You’ll be glad you have it when you’re facing down cyborg dogs, Nazi soldiers on all sides and big walking robots that can disable energy weapons. The 1960’s Nazis are definitely near-sighted — it shouldn’t be that easy to sneak past them. But when it hits the fan, they’ll try to flank you, smoke you out with grenades and run you down with dogs or robots. Staying alive is a challenge unless you pick the easiest setting. The game’s cover system with auto-leaning becomes a must otherwise.
There’s no multiplayer, but TNO has a lot of replay value both due to its varied gameplay and its myriad (almost 10 types) collectibles, not to mention two slightly different versions of the story available. Which one you get depends on a choice you make early on. This choice also locks out some of the upgrades so if you are the completionist type, you might want to do another run. Or more, if you crack the collectible Enigma codes and unlock insanely hard bonus modes that make Uber difficulty seem like a walk in the park by removing health and armor pickups, or beefing up the enemies considerably (on top of making them harder to kill and more intelligent).
If not for masochistic difficulty modes, doing a second run is a good idea thanks to the game’s great presentation. id Tech 5 engine doesn’t look like much technologically, with textures lacking consistency and loading late if you turn around too fast. However, artistically speaking, TNO is one of the best games in years. You’ll see a coastal castle, metropolis versions of Berlin and London, the Nazi-controlled moon, the ocean floor, a labor camp and Gibraltar bridge, and more. The grand, menacing look of the Nazi civilization is so good it almost made yours truly feel guilty for enjoying it. (Even though I got to pick it apart brick by brick later on.) The system requirements are nothing out of the ordinary, so unless you have a low-end PC from 2010, you should have no problem running this game at max settings in 1080p.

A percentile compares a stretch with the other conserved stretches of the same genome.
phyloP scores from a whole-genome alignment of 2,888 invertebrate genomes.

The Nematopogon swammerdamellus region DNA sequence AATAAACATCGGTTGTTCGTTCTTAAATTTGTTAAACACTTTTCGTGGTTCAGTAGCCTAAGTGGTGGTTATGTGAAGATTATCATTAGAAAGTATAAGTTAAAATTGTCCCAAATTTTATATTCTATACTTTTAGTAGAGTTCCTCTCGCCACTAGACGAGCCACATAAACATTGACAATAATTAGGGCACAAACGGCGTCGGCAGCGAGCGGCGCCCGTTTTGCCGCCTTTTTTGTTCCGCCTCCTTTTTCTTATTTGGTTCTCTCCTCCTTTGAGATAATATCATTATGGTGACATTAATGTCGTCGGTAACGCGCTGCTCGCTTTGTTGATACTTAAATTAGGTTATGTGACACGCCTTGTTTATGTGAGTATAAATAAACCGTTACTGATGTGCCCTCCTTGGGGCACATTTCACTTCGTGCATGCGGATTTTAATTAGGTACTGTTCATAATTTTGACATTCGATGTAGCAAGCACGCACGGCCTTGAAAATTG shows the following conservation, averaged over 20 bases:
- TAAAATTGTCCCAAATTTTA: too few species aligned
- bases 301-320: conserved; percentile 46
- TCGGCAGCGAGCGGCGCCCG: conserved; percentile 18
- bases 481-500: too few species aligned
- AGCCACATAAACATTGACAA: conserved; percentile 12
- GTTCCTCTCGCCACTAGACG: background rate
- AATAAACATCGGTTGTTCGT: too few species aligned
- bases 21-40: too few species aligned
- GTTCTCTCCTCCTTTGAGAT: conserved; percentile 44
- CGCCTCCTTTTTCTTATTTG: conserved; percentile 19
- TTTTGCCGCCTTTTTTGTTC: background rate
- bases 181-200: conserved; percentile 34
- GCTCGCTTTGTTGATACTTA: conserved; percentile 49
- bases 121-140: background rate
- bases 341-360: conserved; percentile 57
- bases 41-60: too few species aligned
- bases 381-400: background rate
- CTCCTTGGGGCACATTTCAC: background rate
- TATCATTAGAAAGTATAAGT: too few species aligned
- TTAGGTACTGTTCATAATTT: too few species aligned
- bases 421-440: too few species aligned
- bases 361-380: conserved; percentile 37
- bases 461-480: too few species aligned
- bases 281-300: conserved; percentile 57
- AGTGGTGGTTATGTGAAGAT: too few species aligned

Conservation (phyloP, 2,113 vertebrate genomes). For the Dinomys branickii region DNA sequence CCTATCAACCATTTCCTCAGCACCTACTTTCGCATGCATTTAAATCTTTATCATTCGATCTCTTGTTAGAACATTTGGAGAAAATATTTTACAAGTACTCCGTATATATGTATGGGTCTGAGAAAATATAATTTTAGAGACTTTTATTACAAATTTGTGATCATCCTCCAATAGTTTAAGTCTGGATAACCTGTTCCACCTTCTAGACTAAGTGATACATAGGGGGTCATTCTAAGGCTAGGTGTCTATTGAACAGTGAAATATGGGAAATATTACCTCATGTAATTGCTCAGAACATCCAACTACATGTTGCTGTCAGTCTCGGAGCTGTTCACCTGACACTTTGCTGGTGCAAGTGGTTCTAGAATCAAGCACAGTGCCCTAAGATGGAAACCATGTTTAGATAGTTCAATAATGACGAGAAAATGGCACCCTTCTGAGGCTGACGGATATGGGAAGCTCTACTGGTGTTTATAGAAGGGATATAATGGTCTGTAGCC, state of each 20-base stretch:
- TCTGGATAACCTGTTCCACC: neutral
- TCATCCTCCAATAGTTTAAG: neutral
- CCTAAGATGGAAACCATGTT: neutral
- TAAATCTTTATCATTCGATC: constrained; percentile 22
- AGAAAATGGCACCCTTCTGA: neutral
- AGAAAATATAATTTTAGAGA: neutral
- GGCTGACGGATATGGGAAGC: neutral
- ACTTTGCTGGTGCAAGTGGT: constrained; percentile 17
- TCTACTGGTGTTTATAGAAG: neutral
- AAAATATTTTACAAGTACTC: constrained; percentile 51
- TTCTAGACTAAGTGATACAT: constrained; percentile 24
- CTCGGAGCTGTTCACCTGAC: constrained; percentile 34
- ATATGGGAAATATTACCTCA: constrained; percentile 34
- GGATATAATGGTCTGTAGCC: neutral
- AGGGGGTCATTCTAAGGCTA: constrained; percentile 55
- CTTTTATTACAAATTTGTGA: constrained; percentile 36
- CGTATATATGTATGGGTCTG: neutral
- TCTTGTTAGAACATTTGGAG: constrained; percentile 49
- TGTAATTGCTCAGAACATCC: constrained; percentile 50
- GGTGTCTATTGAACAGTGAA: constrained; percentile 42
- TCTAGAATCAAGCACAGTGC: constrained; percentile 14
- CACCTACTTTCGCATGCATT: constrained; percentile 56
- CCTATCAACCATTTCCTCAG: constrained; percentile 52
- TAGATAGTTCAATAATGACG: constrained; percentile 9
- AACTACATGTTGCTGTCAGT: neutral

The audio element of TNO is on par with the visuals –- the colorful cast of characters is easy to remember and recognize from their voices alone, from important intel to the occasional comic relief. They are compelling, deep and interesting to chat with. The best performance is, unsurprisingly, by Brian Bloom as B.J. and if you enjoyed the music from trailers, you’ll like what you’ll hear in the game, be it a German-language take on the Beatles, or a polka version of The House of The Rising Sun.
To sum things up: you might find Wolfenstein: The New Order a bit disappointing due to its lack of graphics consistency and multiplayer. However, the artistic side of the visuals, the diverse gameplay, the awesome cast and surprisingly good story, make TNO a game absolutely worth at least a few playthroughs. So get out there and save the world once more. And, as one of the characters puts it: “Any Nazis get in your way –- Bang-Bang Soda Pop”.
Reviewed on: AMD FX 6300 3.5 GHz, 8 GB Kingston HyperX Blue DDR3, Palit GeForce GTX 660 2GB, Acer S235HLbii 1080p Monitor, Windows 8.1, Xbox 360 Controller